If there is any justification for Nato and America havering, it is the oft-repeated nuclear threat. This is most probably a bluff by Putin, inspired by Biden’s expressed reluctance to enter a third world war after all, why should America be in at the beginning of a third world war when they somehow contrived to miss the beginnings of the previous two? But even the remotest chance of nuclear Armageddon makes the risk unacceptable. For that reason alone, direct Nato or American intervention will likely be postponed until it is too late.

There are European powers – e.g., Sweden, Finland, Austria, and Switzerland – which have no nuclear arms, and are not members of Nato. But one can understand their reluctance to intervene. Physical proximity and energy dependency render them vulnerable to retaliation, and, in some instances, constitutional mandates or long-standing traditions of neutrality provide principled support for passivity. Similar considerations apply to other countries close to borders with Russia or its few allies: e.g., Japan, South Korea, and Taiwan. India and Pakistan are excluded because both are nuclear powers, and neither is firmly in the West’s camp. Nor are, say, Brazil, Argentina, South Africa, Israel, Egypt, or Mexico.

So, where in the world is there a middling power – not nuclear-armed and not a member of Nato – which is far enough from Russia to risk direct intervention, and sufficiently courageous to make common cause with the besieged Ukrainians?

Australia has a long and creditable history of fighting other people’s wars in other people’s lands. This is not entirely altruistic. Ever since Fort Denison was constructed on Pinchgut Island to defend Sydney from a possible Russian naval attack during the Crimean War of 1853-56, our overarching strategy has been to defeat potential enemies before they reach our shores. As defensive strategies go, this one has worked a treat. Whilst Great Britain has not been successfully invaded since 1066, we have a better record: no enemy combatant has ever set foot on Australian soil except as a prisoner of war.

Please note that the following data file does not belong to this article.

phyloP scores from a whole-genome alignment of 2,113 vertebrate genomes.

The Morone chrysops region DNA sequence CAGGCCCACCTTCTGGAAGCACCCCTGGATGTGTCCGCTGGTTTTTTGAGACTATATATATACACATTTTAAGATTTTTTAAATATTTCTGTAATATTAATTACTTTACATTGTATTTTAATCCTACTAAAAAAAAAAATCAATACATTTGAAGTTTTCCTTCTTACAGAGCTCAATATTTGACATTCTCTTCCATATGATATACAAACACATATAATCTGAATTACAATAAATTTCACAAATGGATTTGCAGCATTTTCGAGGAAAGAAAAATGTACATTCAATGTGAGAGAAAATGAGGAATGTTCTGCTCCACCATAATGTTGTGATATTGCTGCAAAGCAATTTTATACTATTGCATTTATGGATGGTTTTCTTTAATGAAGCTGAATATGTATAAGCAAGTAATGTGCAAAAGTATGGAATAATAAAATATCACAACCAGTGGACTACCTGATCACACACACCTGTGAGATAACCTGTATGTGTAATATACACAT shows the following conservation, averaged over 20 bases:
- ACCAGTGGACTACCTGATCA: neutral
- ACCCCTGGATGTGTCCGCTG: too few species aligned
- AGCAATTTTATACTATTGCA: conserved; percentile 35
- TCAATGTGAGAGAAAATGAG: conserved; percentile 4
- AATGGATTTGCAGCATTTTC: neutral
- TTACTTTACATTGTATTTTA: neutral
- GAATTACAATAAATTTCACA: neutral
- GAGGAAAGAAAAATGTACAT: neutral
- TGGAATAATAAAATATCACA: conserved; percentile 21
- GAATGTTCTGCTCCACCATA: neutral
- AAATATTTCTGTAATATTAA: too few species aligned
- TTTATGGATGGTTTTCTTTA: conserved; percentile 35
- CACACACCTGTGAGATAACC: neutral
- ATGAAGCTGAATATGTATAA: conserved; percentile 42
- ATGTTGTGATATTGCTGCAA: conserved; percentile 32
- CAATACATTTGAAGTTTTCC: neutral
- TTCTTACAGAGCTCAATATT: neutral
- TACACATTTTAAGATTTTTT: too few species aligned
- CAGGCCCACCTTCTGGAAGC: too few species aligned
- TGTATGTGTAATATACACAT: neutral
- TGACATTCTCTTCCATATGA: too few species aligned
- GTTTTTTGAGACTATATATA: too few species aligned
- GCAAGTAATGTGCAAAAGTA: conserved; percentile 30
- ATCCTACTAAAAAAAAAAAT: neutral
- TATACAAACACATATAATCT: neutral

For 2022, the Global Firepower Index ranked Australia as 17th in the world for military strength, ahead of Ukraine in 22nd place. A similar survey by the publisher of US News puts Australia at 16th place and Ukraine at 33rd. A ranking published by The India Times has Australia at 19th place, with Ukraine unlisted amongst the top 21. 

The reliability of such indices is questionable, since Russia’s forces are invariably ranked as either second or third best in the world, but are now widely regarded as only the second-best in Ukraine. Still, with a consistent ranking in the top twenty, Australia plainly has much to offer. Notably, the operational strength of the RAN closely approximates that of the Ukrainian Navy before Russia confiscated most of their fleet following the seizure of Crimea. Our army and air force would obviously have an added advantage, being trained and equipped to use the Nato armaments which are now flowing into Ukraine.

Australians need not join in front-line operations, for which local knowledge – and knowledge of the local language – would be beneficial. But even a deployment of 10,000 Australian troops (roughly one-third of our regular army strength) could relieve Ukrainian forces in areas like intelligence, logistics, IT, healthcare, engineering, and especially training, and provide much-needed rear-guard defence.

By now, the broad picture of Putin’s military objectives – if not the detail – is becoming apparent. After subjugating what remains of the Donbas, he intends to capture the whole of Ukraine’s seaboard, thereby creating a land corridor to the occupied territories of Crimea and Transnistria.

Needless to say, like so much of Putin’s rhetoric, the land corridor is merely a pretext. He cares little for Crimea and even less for Transnistria. The critical object is to neutralize major seaports like Mariupol and Odesa, rendering Ukraine landlocked. The end-game is to destroy Ukraine’s economy by preventing the export of its grain and other agricultural produce to the world. That this may lead to starvation in the world’s poorest countries is, for Putin, frankly neither here nor there.

This must not be allowed to happen. If nobody else will supply ‘boots on the ground’ to help Ukraine – or if nobody else can, without risking nuclear conflagration – will Australia rise to the challenge?

Got something to add? Join the discussion and comment below.

Show comments